"LAS VASQUITAS SON AJENAS" - a piece that reveals, through the aesthetic of computer technology, an impression of the huge desert landscapes of Latin America. The piece is inspired by Argentine folklore. The title is a citation from a popular song by Atahualpa Yupanqui - "El Arriero": Las penas son de nostos, las vaquitas son ajenas (suffering belongs to us, cows belong to others). The charango - an Argentine folk instrument, one of three (along with the quena and the bombo) that can be collectively defined as "orquesta del aislamiento sudamericano" (the orchestra of South American isolation), is used in the piece as a solo instrument, and also as a source of sounds on the tape. The charango is also an extension of the words of Yupanqui's song.
KAZIMIERZ PYZIK (b. 1955, Kraków)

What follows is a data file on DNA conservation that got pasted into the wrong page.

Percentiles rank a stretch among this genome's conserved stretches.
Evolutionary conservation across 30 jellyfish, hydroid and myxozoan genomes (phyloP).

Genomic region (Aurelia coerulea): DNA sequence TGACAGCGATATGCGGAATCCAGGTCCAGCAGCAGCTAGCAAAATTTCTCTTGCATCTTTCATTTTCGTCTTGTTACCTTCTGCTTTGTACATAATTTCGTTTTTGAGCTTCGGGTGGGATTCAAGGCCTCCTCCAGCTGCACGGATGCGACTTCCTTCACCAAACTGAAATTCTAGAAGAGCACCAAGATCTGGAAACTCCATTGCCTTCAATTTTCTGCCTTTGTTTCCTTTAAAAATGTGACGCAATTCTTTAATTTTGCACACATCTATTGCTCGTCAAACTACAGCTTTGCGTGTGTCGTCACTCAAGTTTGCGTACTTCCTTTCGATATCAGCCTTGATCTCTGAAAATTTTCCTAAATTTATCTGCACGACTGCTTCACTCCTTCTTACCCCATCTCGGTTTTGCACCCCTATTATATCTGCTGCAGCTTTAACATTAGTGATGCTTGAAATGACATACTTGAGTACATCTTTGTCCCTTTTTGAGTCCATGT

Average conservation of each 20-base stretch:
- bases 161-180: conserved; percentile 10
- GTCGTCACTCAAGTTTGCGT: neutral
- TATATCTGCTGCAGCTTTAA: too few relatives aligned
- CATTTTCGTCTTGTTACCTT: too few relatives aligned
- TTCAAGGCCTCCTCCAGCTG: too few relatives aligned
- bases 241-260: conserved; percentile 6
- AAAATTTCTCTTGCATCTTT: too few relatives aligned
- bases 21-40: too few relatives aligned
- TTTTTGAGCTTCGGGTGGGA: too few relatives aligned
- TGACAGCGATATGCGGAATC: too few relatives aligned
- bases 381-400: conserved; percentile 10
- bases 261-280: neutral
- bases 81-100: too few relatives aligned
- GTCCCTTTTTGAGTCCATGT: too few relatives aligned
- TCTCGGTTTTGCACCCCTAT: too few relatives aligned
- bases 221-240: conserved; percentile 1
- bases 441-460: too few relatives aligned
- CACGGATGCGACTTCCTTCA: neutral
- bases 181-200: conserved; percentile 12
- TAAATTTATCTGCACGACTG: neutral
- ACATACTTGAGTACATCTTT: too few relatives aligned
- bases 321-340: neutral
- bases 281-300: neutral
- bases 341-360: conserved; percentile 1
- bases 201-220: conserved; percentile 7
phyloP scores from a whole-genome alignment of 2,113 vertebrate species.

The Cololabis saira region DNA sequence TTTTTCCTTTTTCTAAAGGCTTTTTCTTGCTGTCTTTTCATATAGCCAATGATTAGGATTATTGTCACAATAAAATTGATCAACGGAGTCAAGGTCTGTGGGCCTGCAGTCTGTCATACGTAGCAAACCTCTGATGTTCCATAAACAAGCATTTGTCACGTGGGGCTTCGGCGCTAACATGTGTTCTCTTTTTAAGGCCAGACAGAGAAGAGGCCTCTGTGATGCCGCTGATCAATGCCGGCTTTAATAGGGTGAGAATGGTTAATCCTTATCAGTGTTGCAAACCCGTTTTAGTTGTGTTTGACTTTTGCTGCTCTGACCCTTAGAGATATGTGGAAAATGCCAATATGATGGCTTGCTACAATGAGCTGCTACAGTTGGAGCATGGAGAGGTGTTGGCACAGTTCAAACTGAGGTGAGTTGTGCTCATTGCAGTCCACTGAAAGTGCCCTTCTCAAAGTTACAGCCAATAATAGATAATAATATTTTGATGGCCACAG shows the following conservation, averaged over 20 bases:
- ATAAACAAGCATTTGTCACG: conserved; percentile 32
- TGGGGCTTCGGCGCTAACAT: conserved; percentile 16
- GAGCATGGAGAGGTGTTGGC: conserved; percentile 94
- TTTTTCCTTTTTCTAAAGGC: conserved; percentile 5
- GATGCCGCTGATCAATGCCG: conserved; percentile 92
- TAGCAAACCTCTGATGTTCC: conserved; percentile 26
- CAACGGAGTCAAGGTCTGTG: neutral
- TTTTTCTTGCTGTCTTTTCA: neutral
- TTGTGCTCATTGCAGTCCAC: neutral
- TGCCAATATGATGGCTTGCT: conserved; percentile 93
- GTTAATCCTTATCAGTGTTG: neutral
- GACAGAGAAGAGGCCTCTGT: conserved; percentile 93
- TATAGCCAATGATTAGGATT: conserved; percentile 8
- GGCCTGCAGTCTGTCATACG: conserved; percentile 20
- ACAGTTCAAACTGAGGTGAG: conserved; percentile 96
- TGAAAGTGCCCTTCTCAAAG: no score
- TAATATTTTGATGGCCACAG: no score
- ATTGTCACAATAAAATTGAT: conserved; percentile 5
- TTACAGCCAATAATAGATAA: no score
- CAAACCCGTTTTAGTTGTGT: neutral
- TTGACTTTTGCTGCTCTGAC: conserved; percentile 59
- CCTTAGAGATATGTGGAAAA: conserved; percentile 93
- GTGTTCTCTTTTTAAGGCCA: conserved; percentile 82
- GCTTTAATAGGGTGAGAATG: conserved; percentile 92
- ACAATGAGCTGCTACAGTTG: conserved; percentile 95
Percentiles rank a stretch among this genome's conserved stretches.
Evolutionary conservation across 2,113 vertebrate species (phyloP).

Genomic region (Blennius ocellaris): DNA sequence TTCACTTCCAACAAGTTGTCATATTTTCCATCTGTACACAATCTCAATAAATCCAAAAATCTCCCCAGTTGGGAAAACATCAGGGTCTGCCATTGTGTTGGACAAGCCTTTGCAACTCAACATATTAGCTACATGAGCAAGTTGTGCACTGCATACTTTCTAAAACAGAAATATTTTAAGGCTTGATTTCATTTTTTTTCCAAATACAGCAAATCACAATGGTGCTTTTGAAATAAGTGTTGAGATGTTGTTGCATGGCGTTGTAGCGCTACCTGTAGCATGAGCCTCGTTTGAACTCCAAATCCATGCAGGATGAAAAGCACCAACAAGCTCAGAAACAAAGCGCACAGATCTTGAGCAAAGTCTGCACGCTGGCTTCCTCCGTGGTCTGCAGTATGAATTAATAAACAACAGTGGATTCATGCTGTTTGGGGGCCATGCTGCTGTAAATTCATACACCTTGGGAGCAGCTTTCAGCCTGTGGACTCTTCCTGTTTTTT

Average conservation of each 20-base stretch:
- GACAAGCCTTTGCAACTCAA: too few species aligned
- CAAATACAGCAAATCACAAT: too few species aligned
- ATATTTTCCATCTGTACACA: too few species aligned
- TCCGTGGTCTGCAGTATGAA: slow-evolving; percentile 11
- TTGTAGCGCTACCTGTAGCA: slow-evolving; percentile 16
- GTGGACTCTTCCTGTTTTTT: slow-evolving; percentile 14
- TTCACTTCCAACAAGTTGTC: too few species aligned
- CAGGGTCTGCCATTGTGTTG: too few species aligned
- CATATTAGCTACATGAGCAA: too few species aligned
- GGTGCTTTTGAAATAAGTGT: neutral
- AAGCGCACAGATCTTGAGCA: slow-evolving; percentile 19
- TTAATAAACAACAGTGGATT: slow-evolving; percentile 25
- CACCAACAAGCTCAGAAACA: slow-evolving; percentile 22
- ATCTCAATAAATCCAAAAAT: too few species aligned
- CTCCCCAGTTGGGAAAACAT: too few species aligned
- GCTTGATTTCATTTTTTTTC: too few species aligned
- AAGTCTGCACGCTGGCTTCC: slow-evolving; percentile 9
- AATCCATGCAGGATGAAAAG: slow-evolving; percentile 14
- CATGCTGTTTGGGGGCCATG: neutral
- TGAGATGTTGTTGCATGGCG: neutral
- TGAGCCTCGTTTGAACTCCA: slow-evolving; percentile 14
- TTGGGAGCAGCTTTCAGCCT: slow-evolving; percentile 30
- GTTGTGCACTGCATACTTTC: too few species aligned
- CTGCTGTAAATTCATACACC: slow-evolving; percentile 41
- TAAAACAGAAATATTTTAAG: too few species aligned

Studied double-bass (R. Daun), theory of music (A. Fraczkiewicz) and composition (M. Stachowski) at the Academy of Music in Kraków, and the viola da gamba at the Meistersinger Konservatorium in Nornberg (H. Groth) and the Koninklijk Conservatorium in Brussels (W. Kuijken). He divides his concert performances into two clear groups. He plays mainly Baroque and Renaissance music on various types of viola da gamba - from pardessus to violone and, additionally, the lyra viol - appearing in solo recitals as well as with the groups Fiori Musicali and Camerata Cracovia. He also founded his own Consort of Violas da Gamba and is a member of the Viola da Gamba Society of Great Britain. On modern instruments - the cello and the double- bass - he plays mainly 20th century music. As a composer and performer he has been closely linked to the Muzyka Centrum group from its foundation. Aside from this, he collaborates with the MW2 group, the Olga Szwagier Quartet, and also plays solo recitals. At the beginning of his concert career he was a member of the Capella Cracoviensis chamber orchestra and the Kraków Oboe Quartet. He has played concerts in almost every European country as well as in the United States. He has to his credit many radio, TV and vinyl recordings. As a composer, he uses, on the one hand, classical forms and tonal order, realized through specially constructed harmonic systems, and, on the other, experimental forms often realized non-musically. He has composed around 100 pieces. He has won composers' competitions in Poland (the A. Malawski Competition and the National Composers' Competition). His works have been performed at concerts organized by Muzyka Centrum, the Olga Szwagier Quartet, and at all the festivals of contemporary music in Poland, as well as others in Germany, France, Jugoslavia and Denmark.